Every so often, we're honored with an opportunity to work with companies new to the region. Mionix is very new to North America. But, they aren't new to the concept of "gaming". Their goal is to blend their vision with gaming, whether it be mice, gaming surfaces, or audio. Their products are designed to improve your gaming experience and, if possible, inspire you a bit at the same time.
Take their Keid 20 Gaming Headset for example. Named after a triple star system located 16.5 light-years from Earth. The headset offers some very important features if you are to annihilate your opponent on the virtual battlefield. Do you think it looks and performs like any other headset? Let's find out!
Features and Specifications
The Keid 20 are currently available in your choice of white or black. They offer an ergonomic design similar to DJ style headsets. That's not a bad choice since those are designed to sit on your head for very long periods of time. The full sized ear pads are also designed large enough to fully cup your ear to help balance weight.
The headset produces audio with a pair of healthy 50mm drivers with a frequency response of 20Hz - 20KHz while the attached omni-directional microphone's frequency range is 300Hz - 3300Hz. You get the basic mute option as well as Passive Noise Reduction (PNR). PNR is what helps pick up your voice rather than the back ground noise. Obviously you don't want ambient noises cluttering up your team's communication at a noisy LAN party.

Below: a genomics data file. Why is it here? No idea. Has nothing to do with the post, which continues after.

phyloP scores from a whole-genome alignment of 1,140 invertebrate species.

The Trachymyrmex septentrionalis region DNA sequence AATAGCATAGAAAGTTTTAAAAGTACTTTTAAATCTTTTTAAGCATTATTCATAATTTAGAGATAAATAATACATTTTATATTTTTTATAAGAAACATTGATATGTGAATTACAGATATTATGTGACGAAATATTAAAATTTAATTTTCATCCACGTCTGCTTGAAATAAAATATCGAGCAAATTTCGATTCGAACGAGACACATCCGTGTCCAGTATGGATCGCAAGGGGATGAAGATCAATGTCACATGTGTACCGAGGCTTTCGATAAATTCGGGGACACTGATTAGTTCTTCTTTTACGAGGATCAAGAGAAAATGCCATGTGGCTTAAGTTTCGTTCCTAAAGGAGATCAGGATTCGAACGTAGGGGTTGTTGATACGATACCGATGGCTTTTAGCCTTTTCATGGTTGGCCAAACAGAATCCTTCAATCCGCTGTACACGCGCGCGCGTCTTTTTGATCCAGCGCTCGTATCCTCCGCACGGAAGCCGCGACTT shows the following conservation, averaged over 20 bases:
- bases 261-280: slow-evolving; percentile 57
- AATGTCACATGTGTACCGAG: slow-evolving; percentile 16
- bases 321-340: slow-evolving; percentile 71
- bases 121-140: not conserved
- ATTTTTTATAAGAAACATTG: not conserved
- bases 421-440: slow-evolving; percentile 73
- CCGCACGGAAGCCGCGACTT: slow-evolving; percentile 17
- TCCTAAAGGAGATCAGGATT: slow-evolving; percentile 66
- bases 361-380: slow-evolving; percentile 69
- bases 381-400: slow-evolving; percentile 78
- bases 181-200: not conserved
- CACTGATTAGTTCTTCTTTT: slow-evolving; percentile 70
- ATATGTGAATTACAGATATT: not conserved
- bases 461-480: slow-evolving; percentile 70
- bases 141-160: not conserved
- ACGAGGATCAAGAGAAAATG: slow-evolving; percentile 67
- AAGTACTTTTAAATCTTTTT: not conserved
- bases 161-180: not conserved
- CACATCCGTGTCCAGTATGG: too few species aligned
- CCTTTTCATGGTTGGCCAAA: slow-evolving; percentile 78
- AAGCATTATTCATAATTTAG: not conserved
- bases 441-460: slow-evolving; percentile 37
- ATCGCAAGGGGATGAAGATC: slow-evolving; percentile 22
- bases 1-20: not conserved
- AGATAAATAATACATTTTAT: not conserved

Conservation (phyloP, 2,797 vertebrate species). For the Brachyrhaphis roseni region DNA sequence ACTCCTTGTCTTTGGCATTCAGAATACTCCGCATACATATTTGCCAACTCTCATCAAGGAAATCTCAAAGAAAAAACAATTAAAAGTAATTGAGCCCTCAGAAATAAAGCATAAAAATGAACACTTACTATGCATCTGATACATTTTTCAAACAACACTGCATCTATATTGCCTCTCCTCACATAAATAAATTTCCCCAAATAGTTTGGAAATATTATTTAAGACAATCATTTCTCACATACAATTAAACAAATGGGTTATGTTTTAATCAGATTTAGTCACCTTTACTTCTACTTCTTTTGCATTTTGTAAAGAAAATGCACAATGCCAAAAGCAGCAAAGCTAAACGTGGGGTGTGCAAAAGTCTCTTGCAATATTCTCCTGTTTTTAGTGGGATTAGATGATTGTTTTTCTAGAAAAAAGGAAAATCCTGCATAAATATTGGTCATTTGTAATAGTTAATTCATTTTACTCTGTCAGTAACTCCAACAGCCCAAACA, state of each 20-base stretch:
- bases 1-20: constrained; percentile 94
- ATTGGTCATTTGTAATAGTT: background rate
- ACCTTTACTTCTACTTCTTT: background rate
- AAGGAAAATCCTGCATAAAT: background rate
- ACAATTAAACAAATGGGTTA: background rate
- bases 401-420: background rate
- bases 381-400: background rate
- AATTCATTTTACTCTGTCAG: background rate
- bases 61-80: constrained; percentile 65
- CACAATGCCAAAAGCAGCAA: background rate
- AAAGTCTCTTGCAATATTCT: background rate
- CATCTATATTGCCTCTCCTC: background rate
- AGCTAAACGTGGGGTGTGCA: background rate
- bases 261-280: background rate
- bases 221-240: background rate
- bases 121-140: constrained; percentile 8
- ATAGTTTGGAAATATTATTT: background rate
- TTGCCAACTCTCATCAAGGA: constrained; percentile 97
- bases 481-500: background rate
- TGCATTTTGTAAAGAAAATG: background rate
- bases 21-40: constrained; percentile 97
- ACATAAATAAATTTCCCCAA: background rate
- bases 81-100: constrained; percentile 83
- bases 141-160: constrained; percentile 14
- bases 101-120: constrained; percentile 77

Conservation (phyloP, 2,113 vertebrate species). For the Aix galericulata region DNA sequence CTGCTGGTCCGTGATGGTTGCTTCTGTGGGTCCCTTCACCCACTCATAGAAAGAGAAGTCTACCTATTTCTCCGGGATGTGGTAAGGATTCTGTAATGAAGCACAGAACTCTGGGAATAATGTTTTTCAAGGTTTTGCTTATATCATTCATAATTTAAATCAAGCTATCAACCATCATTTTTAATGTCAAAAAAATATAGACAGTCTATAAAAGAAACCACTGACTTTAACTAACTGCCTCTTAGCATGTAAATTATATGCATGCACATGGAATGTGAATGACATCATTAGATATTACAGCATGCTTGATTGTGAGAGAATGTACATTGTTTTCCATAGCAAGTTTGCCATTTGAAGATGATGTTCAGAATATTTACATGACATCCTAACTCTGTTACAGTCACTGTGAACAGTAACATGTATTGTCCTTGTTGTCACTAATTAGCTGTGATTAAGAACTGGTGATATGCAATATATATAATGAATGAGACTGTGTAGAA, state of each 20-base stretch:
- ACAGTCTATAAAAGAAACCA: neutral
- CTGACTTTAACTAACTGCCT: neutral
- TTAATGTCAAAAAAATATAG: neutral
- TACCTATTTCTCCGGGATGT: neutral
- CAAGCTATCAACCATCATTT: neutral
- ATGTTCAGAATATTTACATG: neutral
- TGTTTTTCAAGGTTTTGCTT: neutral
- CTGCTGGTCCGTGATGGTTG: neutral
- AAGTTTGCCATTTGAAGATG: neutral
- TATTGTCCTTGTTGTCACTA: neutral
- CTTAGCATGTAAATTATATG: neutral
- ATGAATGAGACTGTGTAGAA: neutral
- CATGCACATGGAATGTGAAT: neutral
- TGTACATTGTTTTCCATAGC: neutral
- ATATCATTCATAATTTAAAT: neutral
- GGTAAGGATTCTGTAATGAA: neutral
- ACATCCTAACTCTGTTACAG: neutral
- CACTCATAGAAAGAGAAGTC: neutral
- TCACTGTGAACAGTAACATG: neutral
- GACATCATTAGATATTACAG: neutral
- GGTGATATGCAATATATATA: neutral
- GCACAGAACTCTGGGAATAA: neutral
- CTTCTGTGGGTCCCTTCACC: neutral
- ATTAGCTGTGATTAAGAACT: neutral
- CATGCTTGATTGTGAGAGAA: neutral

What's Inside The Box?
Since not all gaming headsets include a bag or carrying case of any type, it is nice to see Mionix listening to gamers and providing something in which to take care of them while running and gunning from LAN party to LAN party.
Zooming in on the Keid 20 Star System
Even though the Keid 20 are pretty large, they are extremely light weight. DJ headsets this style tend to weigh enough to notice. However, the box seems to weigh almost as much as the headset and the box is pretty light if that gives you any idea.
Overall, the headset seems to be made with some good quality, rigid plastic materials. They feel as though they can handle any typical gaming use. The only metals to speak of would be the thin wires inside the rubber arch frame which keeps the shape of the headset as well as the microphone boom.
The cups aren't completely enclosed. They seem to be designed for ventilation. In fact, they're semi-open cups, but have a second frame around them no doubt to protect them from abuse. The ear cups are also surprisingly plush and wrapped in a very soft rubber boot. These should fit nicely against your brain for hours and hours of gaming.